We say Yo-HO but we don’t say ‘ho,’
Cuz ‘ho’ is disrespectful, yo.
Thar once was a girl from Leeds,
Who I heard was good on her knees,
So I docked my ship for an overnight trip,
To take care of all of my needs.
She was fine as the tales did tell,
And my mast began to swell,
So I laid her down and I raised her gown,
And performed cunnilingus for an hour or so.
Always take care of yer lady fair,
Cuz they deserve as much attention down there!
We say Yo-HO but we don’t say ‘ho,’
Cuz ‘ho’ is disrespectful, yo.
I once had a woman so fair,
Whose whom contained my heir,
With a son by my side, the seas we’d ride,
The child she would bear.
But my woman she was no fool,
She was working her way through school,
So I did support when she chose to abort,
Because it’s her body and therefor her choice.
No we don’t say ‘booty’ ‘less we talkin’ ’bout gold,
and we don’t look at chests ‘less they’s treasure-holds!
With a hat and a feather and a cutlass on our hip,
We don’t say ‘she’ when we’re talking ’bout a ship!
We don’t say ‘bitch’ and we don’t say ‘whore,’
Cuz that language leads to things like body dysmorphia.
Thar was a lady with a golden eye,
And the doctor said she would die,
So she emptied her purse to lift the curse,
And prayed to stay alive.
She awoke the very next day,
And in her grave she lay,
But the scariest part of the story from the start,
Is I bet you assumed the doctor was a man.
Women are doctors too,
And for a fraction of the doubloons!
We say Yo-HO but we don’t say ‘ho,’
Cuz ‘ho’ is disrespectful, yo.
Thar was a slut with tits to here, and an ass that- (gunshot. he is dead and that is good.)
Cuz it’s Yo-HO but we don’t say ‘ho,’
Cuz ‘ho’ is disrespectful, yo.”
I decided to join in on the Daily Posts challenge: Symbol. I thought about the waterline one immediately. I think if you haven’t spent a lot of time around ships, you might not know what this one means, even if you see it around you all the time.
This symbol for the ships waterline is called the Plimsoll line, after Samuel Plimsoll. It’s also called the international load line since its function is to inform as to the maximum level a ship can be loaded safely. To put it simply, if it’s underwater, the ship is overloaded and therefore unsafe to sail!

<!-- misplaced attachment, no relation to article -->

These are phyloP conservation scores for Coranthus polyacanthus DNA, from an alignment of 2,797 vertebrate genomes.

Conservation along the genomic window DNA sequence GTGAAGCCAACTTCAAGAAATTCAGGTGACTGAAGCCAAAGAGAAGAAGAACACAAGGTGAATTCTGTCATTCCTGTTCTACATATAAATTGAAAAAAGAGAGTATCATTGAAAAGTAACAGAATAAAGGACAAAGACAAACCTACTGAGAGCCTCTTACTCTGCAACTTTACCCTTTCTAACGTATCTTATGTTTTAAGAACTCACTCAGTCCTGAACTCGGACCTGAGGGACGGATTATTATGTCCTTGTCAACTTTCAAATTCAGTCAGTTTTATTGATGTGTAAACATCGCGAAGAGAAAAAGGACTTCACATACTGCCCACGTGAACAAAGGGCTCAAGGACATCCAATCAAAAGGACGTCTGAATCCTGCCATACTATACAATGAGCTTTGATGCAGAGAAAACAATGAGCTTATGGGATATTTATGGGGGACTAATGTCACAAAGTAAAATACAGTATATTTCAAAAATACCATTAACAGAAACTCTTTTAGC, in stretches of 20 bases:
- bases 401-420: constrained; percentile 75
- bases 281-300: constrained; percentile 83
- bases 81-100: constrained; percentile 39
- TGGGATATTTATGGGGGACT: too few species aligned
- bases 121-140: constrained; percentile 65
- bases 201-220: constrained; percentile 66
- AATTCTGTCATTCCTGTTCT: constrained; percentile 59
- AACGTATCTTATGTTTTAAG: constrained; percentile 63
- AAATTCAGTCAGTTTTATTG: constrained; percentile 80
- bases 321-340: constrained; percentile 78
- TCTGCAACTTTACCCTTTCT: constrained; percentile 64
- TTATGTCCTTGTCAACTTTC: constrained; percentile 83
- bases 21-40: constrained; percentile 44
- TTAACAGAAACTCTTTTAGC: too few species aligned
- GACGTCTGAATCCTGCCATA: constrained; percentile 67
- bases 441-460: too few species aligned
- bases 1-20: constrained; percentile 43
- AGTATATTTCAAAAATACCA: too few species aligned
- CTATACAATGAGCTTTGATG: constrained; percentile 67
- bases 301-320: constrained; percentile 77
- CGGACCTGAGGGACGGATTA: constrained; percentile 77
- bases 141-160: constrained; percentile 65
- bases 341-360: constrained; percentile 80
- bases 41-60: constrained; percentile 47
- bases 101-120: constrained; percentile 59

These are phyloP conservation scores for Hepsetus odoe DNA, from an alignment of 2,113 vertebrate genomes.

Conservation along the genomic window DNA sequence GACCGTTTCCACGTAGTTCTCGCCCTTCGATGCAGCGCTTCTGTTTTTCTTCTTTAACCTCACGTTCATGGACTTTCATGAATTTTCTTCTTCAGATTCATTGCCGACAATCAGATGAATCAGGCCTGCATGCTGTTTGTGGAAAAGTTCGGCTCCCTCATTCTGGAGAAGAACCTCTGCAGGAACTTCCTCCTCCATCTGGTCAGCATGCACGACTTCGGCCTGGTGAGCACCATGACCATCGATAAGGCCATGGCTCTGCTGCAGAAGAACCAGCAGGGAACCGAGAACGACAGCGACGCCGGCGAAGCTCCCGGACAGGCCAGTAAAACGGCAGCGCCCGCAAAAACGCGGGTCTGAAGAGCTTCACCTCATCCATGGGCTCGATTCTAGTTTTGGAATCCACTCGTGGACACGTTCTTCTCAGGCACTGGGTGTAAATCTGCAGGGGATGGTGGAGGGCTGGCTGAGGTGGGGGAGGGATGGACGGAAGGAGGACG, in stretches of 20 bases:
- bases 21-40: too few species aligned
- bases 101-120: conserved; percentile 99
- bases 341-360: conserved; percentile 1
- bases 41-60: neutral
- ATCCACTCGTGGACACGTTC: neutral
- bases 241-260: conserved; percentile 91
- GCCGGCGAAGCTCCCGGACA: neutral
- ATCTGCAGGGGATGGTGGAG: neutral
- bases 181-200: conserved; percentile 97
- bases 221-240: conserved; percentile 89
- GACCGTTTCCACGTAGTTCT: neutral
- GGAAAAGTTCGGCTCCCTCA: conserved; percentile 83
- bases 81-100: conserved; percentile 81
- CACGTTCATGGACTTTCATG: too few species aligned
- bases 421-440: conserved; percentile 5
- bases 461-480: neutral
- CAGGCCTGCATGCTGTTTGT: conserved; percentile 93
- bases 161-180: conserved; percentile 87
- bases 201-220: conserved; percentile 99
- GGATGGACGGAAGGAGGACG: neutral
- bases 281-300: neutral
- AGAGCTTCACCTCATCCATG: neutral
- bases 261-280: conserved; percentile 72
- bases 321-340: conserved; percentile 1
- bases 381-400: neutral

If you look at a ship, you should see this symbol midships (about halfway between the bow and stern). All commercial ships should have this prominently marked on their hull. The ‘deck line’ marks where the main deck level is located. The ‘A’ and ‘B’ on either side of the circle refers to the ‘class society’. In this case the American Bureau of Shipping. It could say LR (Lloyds Register) or BV (Bureau Veritas) or otherwise classed. These are the people who actually figure out exactly where the marks should be placed.
The markings to the right of the circle refer to the type (fresh, brackish or salt) and temperature of the water the ship is floating in. The density of the water changes according to these variables and so the ship will float higher or lower in the water when she sails in different conditions. And so the ship can be loaded with more or less cargo.
The Plimsoll line has saved thousands of lives since Mr Plimsoll first started working to stop overloaded vessels from heading to sea (with subsequent losses of ships and sailors). Plimsoll fought hard to stop the ‘coffin ships’ from sailing and spent years trying to enact legislation to protect the people who worked at sea. Here’s a bit from A Cheer For Plimsoll written and sung by Fred Albert in 1876
So a cheer for Samuel Plimsoll and let your voices blend
In praise of one who surely has proved the sailors’ friend
Our tars upon the ocean he struggles to defend
Success to Samuel Plimsoll for he’s the sailors’ friend.
There was a time when greed and crime did cruelly prevail
and rotten ships were sent on trips to founder in the gale
When worthless cargoes well-insured would to the bottom go.
And sailors’ lives were sacrificed that men might wealthy grow.
For many a boat that scarce could float was sent to dar the wave
’til Plimsoll wrote his book of notes our seamen’s lives to save
His enemies then tried to prove that pictures false he drew
but with English pluck to his task he stuck, a task he deemed so true.
It wasn’t until the loss of the SS London in 1866, with the loss of over 200 lives, that Parliament started paying attention to Plimsolls’ simple solution. In 1876, the UK made the load line marking mandatory, but it took until 1930 for any international agreement to come about.
The Plimsoll line has made shipping much safer, at least for the ships that follow its direction. It’s a simple enough thing that anyone can take a look and see if the ship is overloaded or safe to sail. But it looks to me like greed (on the part of shippers) and fear for their jobs (on the part of the mariners) keeps overloaded and unsafe ships sailing the worlds oceans. I think from plenty of news items, (like this, this, and this, etc), that people around the world are still not taking advantage of this hard earned knowledge.